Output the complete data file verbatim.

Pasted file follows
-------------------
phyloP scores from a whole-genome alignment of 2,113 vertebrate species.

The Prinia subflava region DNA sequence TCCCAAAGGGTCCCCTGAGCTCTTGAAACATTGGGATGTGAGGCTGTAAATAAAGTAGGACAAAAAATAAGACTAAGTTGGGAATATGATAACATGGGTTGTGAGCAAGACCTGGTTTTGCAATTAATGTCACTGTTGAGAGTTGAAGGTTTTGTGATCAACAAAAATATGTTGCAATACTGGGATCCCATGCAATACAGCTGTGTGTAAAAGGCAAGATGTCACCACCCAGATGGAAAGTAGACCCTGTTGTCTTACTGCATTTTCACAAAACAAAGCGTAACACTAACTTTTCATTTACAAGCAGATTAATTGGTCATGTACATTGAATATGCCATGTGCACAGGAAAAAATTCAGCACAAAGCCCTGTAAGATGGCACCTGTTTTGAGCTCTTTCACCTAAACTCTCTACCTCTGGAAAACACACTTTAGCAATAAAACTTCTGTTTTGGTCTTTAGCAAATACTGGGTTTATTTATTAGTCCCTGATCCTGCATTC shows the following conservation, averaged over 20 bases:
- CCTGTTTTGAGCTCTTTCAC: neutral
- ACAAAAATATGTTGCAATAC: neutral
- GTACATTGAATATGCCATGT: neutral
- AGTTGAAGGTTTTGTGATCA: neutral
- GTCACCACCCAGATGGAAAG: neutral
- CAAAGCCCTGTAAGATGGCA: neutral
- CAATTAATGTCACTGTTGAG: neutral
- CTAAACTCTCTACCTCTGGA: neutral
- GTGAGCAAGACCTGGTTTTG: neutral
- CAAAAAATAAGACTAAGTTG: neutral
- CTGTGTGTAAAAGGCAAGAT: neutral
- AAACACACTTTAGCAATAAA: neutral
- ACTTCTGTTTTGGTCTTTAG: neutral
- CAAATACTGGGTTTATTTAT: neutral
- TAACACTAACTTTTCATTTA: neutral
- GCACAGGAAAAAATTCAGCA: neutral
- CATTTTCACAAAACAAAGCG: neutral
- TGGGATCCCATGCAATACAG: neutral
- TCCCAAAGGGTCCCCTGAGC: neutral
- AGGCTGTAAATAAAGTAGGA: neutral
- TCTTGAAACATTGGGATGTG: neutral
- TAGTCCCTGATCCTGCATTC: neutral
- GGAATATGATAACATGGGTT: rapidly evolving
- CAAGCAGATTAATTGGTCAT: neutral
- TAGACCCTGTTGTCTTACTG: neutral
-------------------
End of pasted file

phyloP scores from a whole-genome alignment of 2,113 vertebrate species.

The Prinia subflava region DNA sequence TCCCAAAGGGTCCCCTGAGCTCTTGAAACATTGGGATGTGAGGCTGTAAATAAAGTAGGACAAAAAATAAGACTAAGTTGGGAATATGATAACATGGGTTGTGAGCAAGACCTGGTTTTGCAATTAATGTCACTGTTGAGAGTTGAAGGTTTTGTGATCAACAAAAATATGTTGCAATACTGGGATCCCATGCAATACAGCTGTGTGTAAAAGGCAAGATGTCACCACCCAGATGGAAAGTAGACCCTGTTGTCTTACTGCATTTTCACAAAACAAAGCGTAACACTAACTTTTCATTTACAAGCAGATTAATTGGTCATGTACATTGAATATGCCATGTGCACAGGAAAAAATTCAGCACAAAGCCCTGTAAGATGGCACCTGTTTTGAGCTCTTTCACCTAAACTCTCTACCTCTGGAAAACACACTTTAGCAATAAAACTTCTGTTTTGGTCTTTAGCAAATACTGGGTTTATTTATTAGTCCCTGATCCTGCATTC shows the following conservation, averaged over 20 bases:
- CCTGTTTTGAGCTCTTTCAC: neutral
- ACAAAAATATGTTGCAATAC: neutral
- GTACATTGAATATGCCATGT: neutral
- AGTTGAAGGTTTTGTGATCA: neutral
- GTCACCACCCAGATGGAAAG: neutral
- CAAAGCCCTGTAAGATGGCA: neutral
- CAATTAATGTCACTGTTGAG: neutral
- CTAAACTCTCTACCTCTGGA: neutral
- GTGAGCAAGACCTGGTTTTG: neutral
- CAAAAAATAAGACTAAGTTG: neutral
- CTGTGTGTAAAAGGCAAGAT: neutral
- AAACACACTTTAGCAATAAA: neutral
- ACTTCTGTTTTGGTCTTTAG: neutral
- CAAATACTGGGTTTATTTAT: neutral
- TAACACTAACTTTTCATTTA: neutral
- GCACAGGAAAAAATTCAGCA: neutral
- CATTTTCACAAAACAAAGCG: neutral
- TGGGATCCCATGCAATACAG: neutral
- TCCCAAAGGGTCCCCTGAGC: neutral
- AGGCTGTAAATAAAGTAGGA: neutral
- TCTTGAAACATTGGGATGTG: neutral
- TAGTCCCTGATCCTGCATTC: neutral
- GGAATATGATAACATGGGTT: rapidly evolving
- CAAGCAGATTAATTGGTCAT: neutral
- TAGACCCTGTTGTCTTACTG: neutral